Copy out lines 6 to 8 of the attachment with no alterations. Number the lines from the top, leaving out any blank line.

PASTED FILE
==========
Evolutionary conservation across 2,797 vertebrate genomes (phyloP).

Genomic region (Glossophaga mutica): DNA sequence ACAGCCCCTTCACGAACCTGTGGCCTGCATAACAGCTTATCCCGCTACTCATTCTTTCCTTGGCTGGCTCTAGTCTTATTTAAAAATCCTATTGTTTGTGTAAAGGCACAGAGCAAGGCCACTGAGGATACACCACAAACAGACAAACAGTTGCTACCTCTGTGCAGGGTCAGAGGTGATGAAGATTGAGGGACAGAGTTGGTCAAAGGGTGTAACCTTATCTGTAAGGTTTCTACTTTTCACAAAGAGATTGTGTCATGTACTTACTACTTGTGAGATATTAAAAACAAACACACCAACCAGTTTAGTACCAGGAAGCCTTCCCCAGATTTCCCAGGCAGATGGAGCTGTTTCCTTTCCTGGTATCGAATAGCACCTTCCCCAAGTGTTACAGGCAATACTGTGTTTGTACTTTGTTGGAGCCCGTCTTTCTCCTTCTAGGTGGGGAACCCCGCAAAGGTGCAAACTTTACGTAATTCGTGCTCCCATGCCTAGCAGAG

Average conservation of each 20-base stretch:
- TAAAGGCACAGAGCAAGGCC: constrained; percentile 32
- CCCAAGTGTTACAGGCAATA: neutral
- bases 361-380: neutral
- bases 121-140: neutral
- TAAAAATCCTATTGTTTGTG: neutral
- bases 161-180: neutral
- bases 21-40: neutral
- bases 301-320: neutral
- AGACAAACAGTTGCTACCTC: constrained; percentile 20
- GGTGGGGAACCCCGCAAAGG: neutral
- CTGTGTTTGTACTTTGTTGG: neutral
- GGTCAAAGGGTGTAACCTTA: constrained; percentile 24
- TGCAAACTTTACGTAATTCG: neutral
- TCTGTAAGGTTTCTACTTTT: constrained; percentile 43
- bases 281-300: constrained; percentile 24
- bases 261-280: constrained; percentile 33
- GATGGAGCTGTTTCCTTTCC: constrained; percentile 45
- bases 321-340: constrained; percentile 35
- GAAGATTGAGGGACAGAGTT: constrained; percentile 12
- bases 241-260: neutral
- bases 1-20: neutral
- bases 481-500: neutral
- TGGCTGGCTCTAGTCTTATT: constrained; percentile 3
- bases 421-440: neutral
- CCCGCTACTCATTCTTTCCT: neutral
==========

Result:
- bases 361-380: neutral
- bases 121-140: neutral
- TAAAAATCCTATTGTTTGTG: neutral